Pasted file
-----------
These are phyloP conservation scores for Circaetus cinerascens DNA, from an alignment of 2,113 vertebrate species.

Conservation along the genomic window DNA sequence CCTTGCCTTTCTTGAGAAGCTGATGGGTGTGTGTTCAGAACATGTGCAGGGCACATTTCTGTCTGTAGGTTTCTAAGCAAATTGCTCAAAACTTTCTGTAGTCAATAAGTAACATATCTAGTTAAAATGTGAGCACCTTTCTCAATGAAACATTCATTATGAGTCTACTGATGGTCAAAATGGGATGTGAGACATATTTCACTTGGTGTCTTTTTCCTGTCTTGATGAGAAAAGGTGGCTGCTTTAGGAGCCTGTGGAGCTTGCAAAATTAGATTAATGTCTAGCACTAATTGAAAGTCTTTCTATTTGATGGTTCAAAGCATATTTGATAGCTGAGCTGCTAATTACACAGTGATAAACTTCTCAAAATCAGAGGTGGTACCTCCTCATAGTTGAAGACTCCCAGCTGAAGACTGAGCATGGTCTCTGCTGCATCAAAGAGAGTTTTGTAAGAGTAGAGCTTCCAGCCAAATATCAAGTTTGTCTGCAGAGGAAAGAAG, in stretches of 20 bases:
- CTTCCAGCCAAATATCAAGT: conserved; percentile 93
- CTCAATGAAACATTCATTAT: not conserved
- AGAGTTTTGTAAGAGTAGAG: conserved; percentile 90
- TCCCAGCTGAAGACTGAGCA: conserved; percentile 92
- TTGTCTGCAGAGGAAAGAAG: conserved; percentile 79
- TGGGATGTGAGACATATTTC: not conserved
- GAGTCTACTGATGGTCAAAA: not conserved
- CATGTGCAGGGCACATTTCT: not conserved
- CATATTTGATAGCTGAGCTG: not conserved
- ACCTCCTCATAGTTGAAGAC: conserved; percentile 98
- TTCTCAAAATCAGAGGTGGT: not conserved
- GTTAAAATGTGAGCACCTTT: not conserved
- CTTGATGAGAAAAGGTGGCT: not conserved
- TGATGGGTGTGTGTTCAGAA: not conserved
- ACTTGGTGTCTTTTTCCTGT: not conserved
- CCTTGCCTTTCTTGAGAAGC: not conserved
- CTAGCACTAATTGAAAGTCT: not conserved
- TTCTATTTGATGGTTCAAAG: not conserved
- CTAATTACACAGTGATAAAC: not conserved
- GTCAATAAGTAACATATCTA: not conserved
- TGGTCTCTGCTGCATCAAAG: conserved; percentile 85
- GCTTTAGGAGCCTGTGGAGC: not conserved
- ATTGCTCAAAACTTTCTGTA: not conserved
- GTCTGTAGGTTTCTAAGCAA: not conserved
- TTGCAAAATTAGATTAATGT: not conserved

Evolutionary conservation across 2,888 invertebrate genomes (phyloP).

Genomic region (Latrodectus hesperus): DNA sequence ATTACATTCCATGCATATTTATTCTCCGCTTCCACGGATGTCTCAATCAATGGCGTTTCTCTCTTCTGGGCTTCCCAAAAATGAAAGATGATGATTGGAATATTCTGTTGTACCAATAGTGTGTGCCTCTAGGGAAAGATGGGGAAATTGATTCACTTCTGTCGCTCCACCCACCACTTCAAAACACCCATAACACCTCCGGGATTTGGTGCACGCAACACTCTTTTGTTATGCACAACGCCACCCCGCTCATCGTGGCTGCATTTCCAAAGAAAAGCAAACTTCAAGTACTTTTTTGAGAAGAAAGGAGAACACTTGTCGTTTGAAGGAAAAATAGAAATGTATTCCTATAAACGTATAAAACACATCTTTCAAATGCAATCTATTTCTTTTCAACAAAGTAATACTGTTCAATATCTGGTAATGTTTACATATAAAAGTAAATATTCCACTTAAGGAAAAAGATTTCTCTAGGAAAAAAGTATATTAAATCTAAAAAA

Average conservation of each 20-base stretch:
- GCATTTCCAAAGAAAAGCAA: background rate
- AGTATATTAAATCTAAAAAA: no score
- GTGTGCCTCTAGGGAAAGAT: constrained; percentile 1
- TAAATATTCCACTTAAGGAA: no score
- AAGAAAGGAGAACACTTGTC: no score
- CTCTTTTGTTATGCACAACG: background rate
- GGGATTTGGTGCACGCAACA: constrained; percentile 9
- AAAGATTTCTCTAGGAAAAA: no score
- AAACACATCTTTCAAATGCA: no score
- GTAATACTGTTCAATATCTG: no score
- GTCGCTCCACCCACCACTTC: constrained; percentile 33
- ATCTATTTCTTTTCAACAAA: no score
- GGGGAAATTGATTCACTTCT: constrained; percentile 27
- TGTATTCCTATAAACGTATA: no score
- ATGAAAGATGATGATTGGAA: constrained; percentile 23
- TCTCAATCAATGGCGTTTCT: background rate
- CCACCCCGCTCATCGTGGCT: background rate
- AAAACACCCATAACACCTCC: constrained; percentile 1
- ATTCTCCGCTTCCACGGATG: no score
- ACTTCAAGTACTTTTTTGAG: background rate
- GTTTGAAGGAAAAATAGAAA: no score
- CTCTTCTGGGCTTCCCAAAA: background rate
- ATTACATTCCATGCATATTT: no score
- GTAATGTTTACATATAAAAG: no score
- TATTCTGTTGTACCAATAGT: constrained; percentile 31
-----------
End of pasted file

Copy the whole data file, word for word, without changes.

These are phyloP conservation scores for Circaetus cinerascens DNA, from an alignment of 2,113 vertebrate species.

Conservation along the genomic window DNA sequence CCTTGCCTTTCTTGAGAAGCTGATGGGTGTGTGTTCAGAACATGTGCAGGGCACATTTCTGTCTGTAGGTTTCTAAGCAAATTGCTCAAAACTTTCTGTAGTCAATAAGTAACATATCTAGTTAAAATGTGAGCACCTTTCTCAATGAAACATTCATTATGAGTCTACTGATGGTCAAAATGGGATGTGAGACATATTTCACTTGGTGTCTTTTTCCTGTCTTGATGAGAAAAGGTGGCTGCTTTAGGAGCCTGTGGAGCTTGCAAAATTAGATTAATGTCTAGCACTAATTGAAAGTCTTTCTATTTGATGGTTCAAAGCATATTTGATAGCTGAGCTGCTAATTACACAGTGATAAACTTCTCAAAATCAGAGGTGGTACCTCCTCATAGTTGAAGACTCCCAGCTGAAGACTGAGCATGGTCTCTGCTGCATCAAAGAGAGTTTTGTAAGAGTAGAGCTTCCAGCCAAATATCAAGTTTGTCTGCAGAGGAAAGAAG, in stretches of 20 bases:
- CTTCCAGCCAAATATCAAGT: conserved; percentile 93
- CTCAATGAAACATTCATTAT: not conserved
- AGAGTTTTGTAAGAGTAGAG: conserved; percentile 90
- TCCCAGCTGAAGACTGAGCA: conserved; percentile 92
- TTGTCTGCAGAGGAAAGAAG: conserved; percentile 79
- TGGGATGTGAGACATATTTC: not conserved
- GAGTCTACTGATGGTCAAAA: not conserved
- CATGTGCAGGGCACATTTCT: not conserved
- CATATTTGATAGCTGAGCTG: not conserved
- ACCTCCTCATAGTTGAAGAC: conserved; percentile 98
- TTCTCAAAATCAGAGGTGGT: not conserved
- GTTAAAATGTGAGCACCTTT: not conserved
- CTTGATGAGAAAAGGTGGCT: not conserved
- TGATGGGTGTGTGTTCAGAA: not conserved
- ACTTGGTGTCTTTTTCCTGT: not conserved
- CCTTGCCTTTCTTGAGAAGC: not conserved
- CTAGCACTAATTGAAAGTCT: not conserved
- TTCTATTTGATGGTTCAAAG: not conserved
- CTAATTACACAGTGATAAAC: not conserved
- GTCAATAAGTAACATATCTA: not conserved
- TGGTCTCTGCTGCATCAAAG: conserved; percentile 85
- GCTTTAGGAGCCTGTGGAGC: not conserved
- ATTGCTCAAAACTTTCTGTA: not conserved
- GTCTGTAGGTTTCTAAGCAA: not conserved
- TTGCAAAATTAGATTAATGT: not conserved

Evolutionary conservation across 2,888 invertebrate genomes (phyloP).

Genomic region (Latrodectus hesperus): DNA sequence ATTACATTCCATGCATATTTATTCTCCGCTTCCACGGATGTCTCAATCAATGGCGTTTCTCTCTTCTGGGCTTCCCAAAAATGAAAGATGATGATTGGAATATTCTGTTGTACCAATAGTGTGTGCCTCTAGGGAAAGATGGGGAAATTGATTCACTTCTGTCGCTCCACCCACCACTTCAAAACACCCATAACACCTCCGGGATTTGGTGCACGCAACACTCTTTTGTTATGCACAACGCCACCCCGCTCATCGTGGCTGCATTTCCAAAGAAAAGCAAACTTCAAGTACTTTTTTGAGAAGAAAGGAGAACACTTGTCGTTTGAAGGAAAAATAGAAATGTATTCCTATAAACGTATAAAACACATCTTTCAAATGCAATCTATTTCTTTTCAACAAAGTAATACTGTTCAATATCTGGTAATGTTTACATATAAAAGTAAATATTCCACTTAAGGAAAAAGATTTCTCTAGGAAAAAAGTATATTAAATCTAAAAAA

Average conservation of each 20-base stretch:
- GCATTTCCAAAGAAAAGCAA: background rate
- AGTATATTAAATCTAAAAAA: no score
- GTGTGCCTCTAGGGAAAGAT: constrained; percentile 1
- TAAATATTCCACTTAAGGAA: no score
- AAGAAAGGAGAACACTTGTC: no score
- CTCTTTTGTTATGCACAACG: background rate
- GGGATTTGGTGCACGCAACA: constrained; percentile 9
- AAAGATTTCTCTAGGAAAAA: no score
- AAACACATCTTTCAAATGCA: no score
- GTAATACTGTTCAATATCTG: no score
- GTCGCTCCACCCACCACTTC: constrained; percentile 33
- ATCTATTTCTTTTCAACAAA: no score
- GGGGAAATTGATTCACTTCT: constrained; percentile 27
- TGTATTCCTATAAACGTATA: no score
- ATGAAAGATGATGATTGGAA: constrained; percentile 23
- TCTCAATCAATGGCGTTTCT: background rate
- CCACCCCGCTCATCGTGGCT: background rate
- AAAACACCCATAACACCTCC: constrained; percentile 1
- ATTCTCCGCTTCCACGGATG: no score
- ACTTCAAGTACTTTTTTGAG: background rate
- GTTTGAAGGAAAAATAGAAA: no score
- CTCTTCTGGGCTTCCCAAAA: background rate
- ATTACATTCCATGCATATTT: no score
- GTAATGTTTACATATAAAAG: no score
- TATTCTGTTGTACCAATAGT: constrained; percentile 31